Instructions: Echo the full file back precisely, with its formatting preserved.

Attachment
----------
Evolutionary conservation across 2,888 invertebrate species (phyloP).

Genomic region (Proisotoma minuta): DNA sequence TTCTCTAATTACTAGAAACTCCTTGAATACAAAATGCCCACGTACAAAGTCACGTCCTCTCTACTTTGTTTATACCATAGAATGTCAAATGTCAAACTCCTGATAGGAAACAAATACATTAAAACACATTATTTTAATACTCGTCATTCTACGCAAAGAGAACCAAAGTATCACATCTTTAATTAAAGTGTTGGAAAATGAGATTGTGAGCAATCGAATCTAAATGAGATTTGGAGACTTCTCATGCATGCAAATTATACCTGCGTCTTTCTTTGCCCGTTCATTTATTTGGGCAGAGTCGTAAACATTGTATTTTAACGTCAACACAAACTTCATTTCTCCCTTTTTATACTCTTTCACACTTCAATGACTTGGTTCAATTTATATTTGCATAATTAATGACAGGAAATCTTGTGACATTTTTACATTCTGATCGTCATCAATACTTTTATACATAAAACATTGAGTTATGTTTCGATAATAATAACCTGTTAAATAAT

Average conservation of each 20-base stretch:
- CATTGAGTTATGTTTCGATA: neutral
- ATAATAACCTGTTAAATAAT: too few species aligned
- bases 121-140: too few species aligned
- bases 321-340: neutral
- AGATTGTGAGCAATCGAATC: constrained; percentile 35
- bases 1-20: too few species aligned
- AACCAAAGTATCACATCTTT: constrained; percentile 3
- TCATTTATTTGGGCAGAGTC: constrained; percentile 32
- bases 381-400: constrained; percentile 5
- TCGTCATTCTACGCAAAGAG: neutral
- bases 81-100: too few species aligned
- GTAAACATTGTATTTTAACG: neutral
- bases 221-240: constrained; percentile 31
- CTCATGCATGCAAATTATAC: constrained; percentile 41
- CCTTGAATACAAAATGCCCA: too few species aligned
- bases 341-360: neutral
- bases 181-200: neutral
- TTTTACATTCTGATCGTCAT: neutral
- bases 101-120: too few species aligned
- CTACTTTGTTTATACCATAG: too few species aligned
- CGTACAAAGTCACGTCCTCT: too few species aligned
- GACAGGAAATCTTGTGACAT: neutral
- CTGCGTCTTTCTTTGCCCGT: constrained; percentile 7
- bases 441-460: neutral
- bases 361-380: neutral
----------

Evolutionary conservation across 2,888 invertebrate species (phyloP).

Genomic region (Proisotoma minuta): DNA sequence TTCTCTAATTACTAGAAACTCCTTGAATACAAAATGCCCACGTACAAAGTCACGTCCTCTCTACTTTGTTTATACCATAGAATGTCAAATGTCAAACTCCTGATAGGAAACAAATACATTAAAACACATTATTTTAATACTCGTCATTCTACGCAAAGAGAACCAAAGTATCACATCTTTAATTAAAGTGTTGGAAAATGAGATTGTGAGCAATCGAATCTAAATGAGATTTGGAGACTTCTCATGCATGCAAATTATACCTGCGTCTTTCTTTGCCCGTTCATTTATTTGGGCAGAGTCGTAAACATTGTATTTTAACGTCAACACAAACTTCATTTCTCCCTTTTTATACTCTTTCACACTTCAATGACTTGGTTCAATTTATATTTGCATAATTAATGACAGGAAATCTTGTGACATTTTTACATTCTGATCGTCATCAATACTTTTATACATAAAACATTGAGTTATGTTTCGATAATAATAACCTGTTAAATAAT

Average conservation of each 20-base stretch:
- CATTGAGTTATGTTTCGATA: neutral
- ATAATAACCTGTTAAATAAT: too few species aligned
- bases 121-140: too few species aligned
- bases 321-340: neutral
- AGATTGTGAGCAATCGAATC: constrained; percentile 35
- bases 1-20: too few species aligned
- AACCAAAGTATCACATCTTT: constrained; percentile 3
- TCATTTATTTGGGCAGAGTC: constrained; percentile 32
- bases 381-400: constrained; percentile 5
- TCGTCATTCTACGCAAAGAG: neutral
- bases 81-100: too few species aligned
- GTAAACATTGTATTTTAACG: neutral
- bases 221-240: constrained; percentile 31
- CTCATGCATGCAAATTATAC: constrained; percentile 41
- CCTTGAATACAAAATGCCCA: too few species aligned
- bases 341-360: neutral
- bases 181-200: neutral
- TTTTACATTCTGATCGTCAT: neutral
- bases 101-120: too few species aligned
- CTACTTTGTTTATACCATAG: too few species aligned
- CGTACAAAGTCACGTCCTCT: too few species aligned
- GACAGGAAATCTTGTGACAT: neutral
- CTGCGTCTTTCTTTGCCCGT: constrained; percentile 7
- bases 441-460: neutral
- bases 361-380: neutral